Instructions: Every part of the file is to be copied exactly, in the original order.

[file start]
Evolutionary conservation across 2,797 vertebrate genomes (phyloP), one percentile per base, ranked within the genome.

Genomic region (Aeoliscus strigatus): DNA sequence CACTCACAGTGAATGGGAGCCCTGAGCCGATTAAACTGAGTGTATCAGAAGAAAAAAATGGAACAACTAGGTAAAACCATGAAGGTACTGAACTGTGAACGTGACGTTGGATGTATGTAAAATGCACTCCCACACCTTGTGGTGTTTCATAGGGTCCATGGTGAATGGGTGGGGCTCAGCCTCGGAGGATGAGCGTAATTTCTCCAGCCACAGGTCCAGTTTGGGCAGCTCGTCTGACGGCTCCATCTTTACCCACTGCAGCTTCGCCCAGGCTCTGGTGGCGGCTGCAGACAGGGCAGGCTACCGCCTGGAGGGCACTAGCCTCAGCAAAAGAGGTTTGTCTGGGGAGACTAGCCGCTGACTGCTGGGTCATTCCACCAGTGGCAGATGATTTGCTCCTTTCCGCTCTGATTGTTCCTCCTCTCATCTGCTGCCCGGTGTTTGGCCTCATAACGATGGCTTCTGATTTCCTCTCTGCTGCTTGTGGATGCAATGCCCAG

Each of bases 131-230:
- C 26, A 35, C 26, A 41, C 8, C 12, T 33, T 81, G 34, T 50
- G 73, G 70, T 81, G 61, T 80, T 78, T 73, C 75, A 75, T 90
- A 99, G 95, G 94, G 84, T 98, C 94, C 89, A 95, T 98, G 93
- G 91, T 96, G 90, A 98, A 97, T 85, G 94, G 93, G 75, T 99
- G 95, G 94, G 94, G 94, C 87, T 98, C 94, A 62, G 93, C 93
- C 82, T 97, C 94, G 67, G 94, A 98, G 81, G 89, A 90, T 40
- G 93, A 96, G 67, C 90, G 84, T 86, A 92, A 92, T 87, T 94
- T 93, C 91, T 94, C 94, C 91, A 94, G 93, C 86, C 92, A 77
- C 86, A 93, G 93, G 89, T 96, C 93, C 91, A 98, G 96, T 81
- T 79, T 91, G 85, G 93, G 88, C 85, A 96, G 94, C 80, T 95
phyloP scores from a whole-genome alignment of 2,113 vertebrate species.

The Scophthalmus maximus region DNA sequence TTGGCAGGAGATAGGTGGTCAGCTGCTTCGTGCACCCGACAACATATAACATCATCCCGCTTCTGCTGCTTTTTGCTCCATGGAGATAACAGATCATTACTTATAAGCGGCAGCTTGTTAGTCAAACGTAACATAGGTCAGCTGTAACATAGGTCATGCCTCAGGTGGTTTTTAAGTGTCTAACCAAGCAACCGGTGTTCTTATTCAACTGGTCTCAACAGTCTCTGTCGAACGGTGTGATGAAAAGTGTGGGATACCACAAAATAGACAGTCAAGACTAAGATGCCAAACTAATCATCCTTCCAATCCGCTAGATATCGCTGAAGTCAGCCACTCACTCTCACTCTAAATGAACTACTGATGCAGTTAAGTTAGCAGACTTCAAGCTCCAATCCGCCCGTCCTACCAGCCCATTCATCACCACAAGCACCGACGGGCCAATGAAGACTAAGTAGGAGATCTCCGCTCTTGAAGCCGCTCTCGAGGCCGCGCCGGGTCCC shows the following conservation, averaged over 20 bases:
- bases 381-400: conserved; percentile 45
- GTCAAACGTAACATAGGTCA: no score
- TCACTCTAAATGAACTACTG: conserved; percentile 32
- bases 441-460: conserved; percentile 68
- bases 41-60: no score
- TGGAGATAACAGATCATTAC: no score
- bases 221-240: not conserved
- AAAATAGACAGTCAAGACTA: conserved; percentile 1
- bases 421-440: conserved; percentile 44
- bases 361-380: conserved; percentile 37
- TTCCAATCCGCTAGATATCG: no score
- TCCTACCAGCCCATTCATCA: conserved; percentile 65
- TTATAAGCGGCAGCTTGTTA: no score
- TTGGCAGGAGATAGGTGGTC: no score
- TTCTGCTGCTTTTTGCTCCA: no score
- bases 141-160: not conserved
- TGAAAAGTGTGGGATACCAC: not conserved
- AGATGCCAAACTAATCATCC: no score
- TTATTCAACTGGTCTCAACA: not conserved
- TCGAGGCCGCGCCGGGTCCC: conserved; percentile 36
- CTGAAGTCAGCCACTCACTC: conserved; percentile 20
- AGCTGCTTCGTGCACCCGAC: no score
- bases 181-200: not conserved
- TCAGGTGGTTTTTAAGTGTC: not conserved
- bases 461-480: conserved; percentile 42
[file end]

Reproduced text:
Evolutionary conservation across 2,797 vertebrate genomes (phyloP), one percentile per base, ranked within the genome.

Genomic region (Aeoliscus strigatus): DNA sequence CACTCACAGTGAATGGGAGCCCTGAGCCGATTAAACTGAGTGTATCAGAAGAAAAAAATGGAACAACTAGGTAAAACCATGAAGGTACTGAACTGTGAACGTGACGTTGGATGTATGTAAAATGCACTCCCACACCTTGTGGTGTTTCATAGGGTCCATGGTGAATGGGTGGGGCTCAGCCTCGGAGGATGAGCGTAATTTCTCCAGCCACAGGTCCAGTTTGGGCAGCTCGTCTGACGGCTCCATCTTTACCCACTGCAGCTTCGCCCAGGCTCTGGTGGCGGCTGCAGACAGGGCAGGCTACCGCCTGGAGGGCACTAGCCTCAGCAAAAGAGGTTTGTCTGGGGAGACTAGCCGCTGACTGCTGGGTCATTCCACCAGTGGCAGATGATTTGCTCCTTTCCGCTCTGATTGTTCCTCCTCTCATCTGCTGCCCGGTGTTTGGCCTCATAACGATGGCTTCTGATTTCCTCTCTGCTGCTTGTGGATGCAATGCCCAG

Each of bases 131-230:
- C 26, A 35, C 26, A 41, C 8, C 12, T 33, T 81, G 34, T 50
- G 73, G 70, T 81, G 61, T 80, T 78, T 73, C 75, A 75, T 90
- A 99, G 95, G 94, G 84, T 98, C 94, C 89, A 95, T 98, G 93
- G 91, T 96, G 90, A 98, A 97, T 85, G 94, G 93, G 75, T 99
- G 95, G 94, G 94, G 94, C 87, T 98, C 94, A 62, G 93, C 93
- C 82, T 97, C 94, G 67, G 94, A 98, G 81, G 89, A 90, T 40
- G 93, A 96, G 67, C 90, G 84, T 86, A 92, A 92, T 87, T 94
- T 93, C 91, T 94, C 94, C 91, A 94, G 93, C 86, C 92, A 77
- C 86, A 93, G 93, G 89, T 96, C 93, C 91, A 98, G 96, T 81
- T 79, T 91, G 85, G 93, G 88, C 85, A 96, G 94, C 80, T 95
phyloP scores from a whole-genome alignment of 2,113 vertebrate species.

The Scophthalmus maximus region DNA sequence TTGGCAGGAGATAGGTGGTCAGCTGCTTCGTGCACCCGACAACATATAACATCATCCCGCTTCTGCTGCTTTTTGCTCCATGGAGATAACAGATCATTACTTATAAGCGGCAGCTTGTTAGTCAAACGTAACATAGGTCAGCTGTAACATAGGTCATGCCTCAGGTGGTTTTTAAGTGTCTAACCAAGCAACCGGTGTTCTTATTCAACTGGTCTCAACAGTCTCTGTCGAACGGTGTGATGAAAAGTGTGGGATACCACAAAATAGACAGTCAAGACTAAGATGCCAAACTAATCATCCTTCCAATCCGCTAGATATCGCTGAAGTCAGCCACTCACTCTCACTCTAAATGAACTACTGATGCAGTTAAGTTAGCAGACTTCAAGCTCCAATCCGCCCGTCCTACCAGCCCATTCATCACCACAAGCACCGACGGGCCAATGAAGACTAAGTAGGAGATCTCCGCTCTTGAAGCCGCTCTCGAGGCCGCGCCGGGTCCC shows the following conservation, averaged over 20 bases:
- bases 381-400: conserved; percentile 45
- GTCAAACGTAACATAGGTCA: no score
- TCACTCTAAATGAACTACTG: conserved; percentile 32
- bases 441-460: conserved; percentile 68
- bases 41-60: no score
- TGGAGATAACAGATCATTAC: no score
- bases 221-240: not conserved
- AAAATAGACAGTCAAGACTA: conserved; percentile 1
- bases 421-440: conserved; percentile 44
- bases 361-380: conserved; percentile 37
- TTCCAATCCGCTAGATATCG: no score
- TCCTACCAGCCCATTCATCA: conserved; percentile 65
- TTATAAGCGGCAGCTTGTTA: no score
- TTGGCAGGAGATAGGTGGTC: no score
- TTCTGCTGCTTTTTGCTCCA: no score
- bases 141-160: not conserved
- TGAAAAGTGTGGGATACCAC: not conserved
- AGATGCCAAACTAATCATCC: no score
- TTATTCAACTGGTCTCAACA: not conserved
- TCGAGGCCGCGCCGGGTCCC: conserved; percentile 36
- CTGAAGTCAGCCACTCACTC: conserved; percentile 20
- AGCTGCTTCGTGCACCCGAC: no score
- bases 181-200: not conserved
- TCAGGTGGTTTTTAAGTGTC: not conserved
- bases 461-480: conserved; percentile 42